on, the margin for the New Deal
victory, increased with even Penn
sylvania and Connecticutt, two of
the five strongest Republican stat
es, who went against Roosevelt two
years ago, cracking and giving Dem
ocratic senatorial candidates sub
stantial majorities. -»
Missouri Democratic
.. Missouri bad turned out its Re
publican senator, Roscoe C. Patter
son, for Democratic senator.. Har
ry S. Truman.
Indiana apparently ousted its vet
eran senator Arthur R. Robinson,
for Democratic senator Sherman
Minton. T".
* The House standing in the early
mprning hours after election, show
NEW DEAL GETS
BIG VICTORY IN
TUESDAY VOTE
NEW YORK, Nov. 7, Democrats"*
commanded varying leads for ten
Eiwtesn senatorial f^ita held
by the GOP, at midnight in the
East with Guffey’s lead in the moun
tains over Read in Pennsylvania,
the biggest upset was on the West
coast, however, Merriam is steadily
pulling away frorii Sinclair with
eighty thousand votes in the lead
with 4,898 precincts reported. Even
Los Angeles, his home county, turn
ing against Sinclair.
In Washington State, each of six
democrast for congressmen, are lead
ing with only one being close, that
is between Knute Hill, Democrat,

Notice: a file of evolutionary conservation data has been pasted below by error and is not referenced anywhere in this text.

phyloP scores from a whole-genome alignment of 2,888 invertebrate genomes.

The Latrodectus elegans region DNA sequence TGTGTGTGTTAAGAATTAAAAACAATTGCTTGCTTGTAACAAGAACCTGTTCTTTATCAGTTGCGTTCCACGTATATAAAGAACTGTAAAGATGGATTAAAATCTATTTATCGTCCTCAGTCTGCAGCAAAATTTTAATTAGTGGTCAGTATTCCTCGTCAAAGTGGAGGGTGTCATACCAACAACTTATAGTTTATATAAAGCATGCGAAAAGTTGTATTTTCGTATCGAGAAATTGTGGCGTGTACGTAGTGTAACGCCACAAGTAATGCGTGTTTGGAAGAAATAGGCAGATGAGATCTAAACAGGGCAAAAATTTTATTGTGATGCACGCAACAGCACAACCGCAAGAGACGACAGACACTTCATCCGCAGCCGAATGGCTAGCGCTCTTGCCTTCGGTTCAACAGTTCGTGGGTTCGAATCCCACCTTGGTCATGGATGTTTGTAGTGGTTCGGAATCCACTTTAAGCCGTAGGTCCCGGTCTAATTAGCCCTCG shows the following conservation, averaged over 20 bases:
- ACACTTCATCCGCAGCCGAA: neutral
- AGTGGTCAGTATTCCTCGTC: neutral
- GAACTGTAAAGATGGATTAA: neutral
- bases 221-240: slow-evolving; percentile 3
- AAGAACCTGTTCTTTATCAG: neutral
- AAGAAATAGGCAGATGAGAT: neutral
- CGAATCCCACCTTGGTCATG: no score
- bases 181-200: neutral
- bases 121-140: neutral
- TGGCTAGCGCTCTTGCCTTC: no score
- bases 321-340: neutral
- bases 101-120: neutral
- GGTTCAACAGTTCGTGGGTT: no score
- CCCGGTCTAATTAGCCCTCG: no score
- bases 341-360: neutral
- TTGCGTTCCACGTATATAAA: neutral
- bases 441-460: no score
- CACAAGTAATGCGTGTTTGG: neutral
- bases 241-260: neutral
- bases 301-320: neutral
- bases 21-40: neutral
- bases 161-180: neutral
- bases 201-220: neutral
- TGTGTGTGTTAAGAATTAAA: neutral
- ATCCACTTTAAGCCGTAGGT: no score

and former Congressman John W.
Summers of the Fourth District.
U. Students Will
Fight To Retain
*_
Freedom Speech
(By The Associated Press)
SAN FRANCISCO, Nov. 7, Stud
ent liberals continued plans for “de
fense of freedom of speech” at a
number of California institutions,
despite over-ripe tomato attacks.
Another meeting at the Univer
sity fo California, protesting against
the suspension of four students at
U. C. L. A., for alleged radical act
ivities, was called for the Berkeley
campus, where a liberal group was
booed and roughly treated last
week.
Latest disturbances occurred at
the San Mateo Junior College, when
a group from Berkeley, attempting
to promote a protest demonstration
was pelted with over-ripe tomatoes
and were later escorted to the pol
ice station for protection.
LAST LIGHTER FOR
S. S. ARTHUR J. BALDWIN
TOMORROW MORNING
10:00 A. M.
ARCTIC
TRANSPORT COMPANY
ed 172 Democrats and 35 Republic
ans, with the new deal instead of
losing some seats actually gained
seven. ^_